School-building programme: where the new schools will go

Over 40 schools due around Ireland, with places for 20,000 pupils to be built by 2022

All new schools are due to open from 2019 to 2022. Photograph: David Sleator

More than 40 new schools with places for 20,000 pupils are due to be established over the next four years, mostly in the Greater Dublin Area, to keep pace with Ireland’s growing population.

The announcement follows a Department of Education analysis of where the need for additional primary and secondary school places is greatest.

Minister for Education Richard Bruton will announce on Friday the locations for 26 new primary schools and 16 secondary ones.

The majority of new schools will be based in Dublin and the surrounding commuter belt, where population growth has been strongest in recent years.


While general areas have been selected, school planners will now go about seeking available sites to either build schools or repurpose existing buildings. All schools are due to open from 2019 to 2022.

All school buildings will paid for and owned by the State, while patron bodies will run them.

Parents in relevant areas will have a chance to vote for their preferred school patron through a new online system, as well as whether the new schools should operate through Irish or English.

South Dublin

In south Dublin, new primary schools are due in Booterstown/ Blackrock; Clonskeagh and Dublin 6W; Goatstown/ Stillorgan; Dublin 2/ Dublin 4; and Sallynoggin/ Killiney/ Cherrywood area (x3). All primary schools will vary from between eight to 16 classrooms in size.

At second level, new schools are due in Goatstown/ Stillorgan; Clonskeagh and Dublin 6W; Booterstown/ Blackrock and Dún Laoghaire; Dublin 2/ Dublin 4; and the Sallynoggin/ Killiney/ Cherrywood area. These secondary schools will vary in size from 600 to 1,000 pupils.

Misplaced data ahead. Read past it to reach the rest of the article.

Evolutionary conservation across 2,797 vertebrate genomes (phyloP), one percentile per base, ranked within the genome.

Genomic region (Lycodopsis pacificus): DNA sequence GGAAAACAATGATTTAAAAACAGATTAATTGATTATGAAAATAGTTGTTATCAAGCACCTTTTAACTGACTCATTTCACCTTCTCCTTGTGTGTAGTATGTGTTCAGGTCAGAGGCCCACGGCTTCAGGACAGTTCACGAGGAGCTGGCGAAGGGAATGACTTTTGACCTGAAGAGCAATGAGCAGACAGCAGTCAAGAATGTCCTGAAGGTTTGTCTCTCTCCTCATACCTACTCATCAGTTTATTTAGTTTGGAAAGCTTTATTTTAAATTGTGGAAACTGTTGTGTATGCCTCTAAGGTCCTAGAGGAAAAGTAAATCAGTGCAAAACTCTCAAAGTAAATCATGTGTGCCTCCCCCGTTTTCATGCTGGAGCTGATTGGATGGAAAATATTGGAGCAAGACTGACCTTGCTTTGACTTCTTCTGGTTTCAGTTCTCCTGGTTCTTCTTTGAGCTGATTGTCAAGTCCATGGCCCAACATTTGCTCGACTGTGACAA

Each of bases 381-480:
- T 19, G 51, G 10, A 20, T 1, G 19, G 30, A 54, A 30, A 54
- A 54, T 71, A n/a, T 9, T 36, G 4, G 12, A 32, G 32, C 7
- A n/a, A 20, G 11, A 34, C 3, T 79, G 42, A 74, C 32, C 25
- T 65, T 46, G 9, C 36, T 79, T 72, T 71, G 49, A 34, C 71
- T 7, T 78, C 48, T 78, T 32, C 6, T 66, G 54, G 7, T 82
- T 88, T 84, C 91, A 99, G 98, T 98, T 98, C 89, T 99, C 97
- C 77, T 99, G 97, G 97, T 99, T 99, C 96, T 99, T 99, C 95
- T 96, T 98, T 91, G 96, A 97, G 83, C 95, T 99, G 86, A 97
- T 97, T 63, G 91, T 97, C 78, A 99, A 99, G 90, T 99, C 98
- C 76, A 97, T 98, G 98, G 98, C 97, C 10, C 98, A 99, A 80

North Dublin

In north Dublin, new primary schools are due in Donaghmede/ Howth (x2); Drumcondra/ Marino; Killester/ Raheny/ Clontarf; north Swords; south Swords; Donabate. At second level in north Dublin, post-primary schools are due in Donaghmede/ Howth/ Belmayne; Donaghmede/ Baldoyle/ Stapolin; and Drumcondra/ Marino.

West Dublin

West Dublin is set to see schools constructed at primary level in Clondalkin and at second level in Blanchardstown west/ village; and at Citywest/ Saggart.

Commuter belt

The wider Dublin commuter belt will also see new primary schools in Dunshaughlin, Co Meath; Leixlip, Co Kildare; Maynooth, Co Kildare; Bray/ Woodbrook, Co Wicklow; and Naas, Co Kildare.

At second level, new commuter-belt schools are due in Laytown/ Drogheda, Co Louth; Wicklow town; Enfield, Co Meath; Kilcoole/ Greystones, Co Wicklow.

Outside Dublin

Outside the capital, new schools at primary level are also due in Glasheen / Pouladuff, Cork; Gurranebraher, Cork; Carrigaline, Co Cork; and west Kilkenny city.

New second-level schools are also due in Galway city/ Oranmore; and Ballincollig, Cork.

Mr Bruton said these new schools, along with extensions to existing schools, would serve to meet education needs over the next four years across the country.

“We are now creating more school places than at any other period in the history of the State,” he said.

“In 2010, some 9,000 school places were created. In 2017, we built approximately 18,800.”

He said the new online patronage process for schools due to open in 2019 would get under way later this year.

Mr Bruton said this approach would make it easier for parents to register their preferred patron and whether the new school should operate through Irish or English.

He said the department was fully committed to all projects on the existing building programme and was progressing all as quickly as possible.

The department will be under pressure to keep pace with the growing school population over the coming years.

Primary enrolments at national level are set to peak this year, while the number of young people at second level is set to keep rising until 2025.

This will see enrolments at post-primary exceed 400,000 students for the first time in the history of the State.

The cost of building new schools is also likely to rise significantly given that many new schools will be required in urban areas, where costs are higher due to competition for scarce land and complexities linked to the development of smaller sites.

Carl O'Brien

Carl O'Brien

Carl O'Brien is Education Editor of The Irish Times. He was previously chief reporter and social affairs correspondent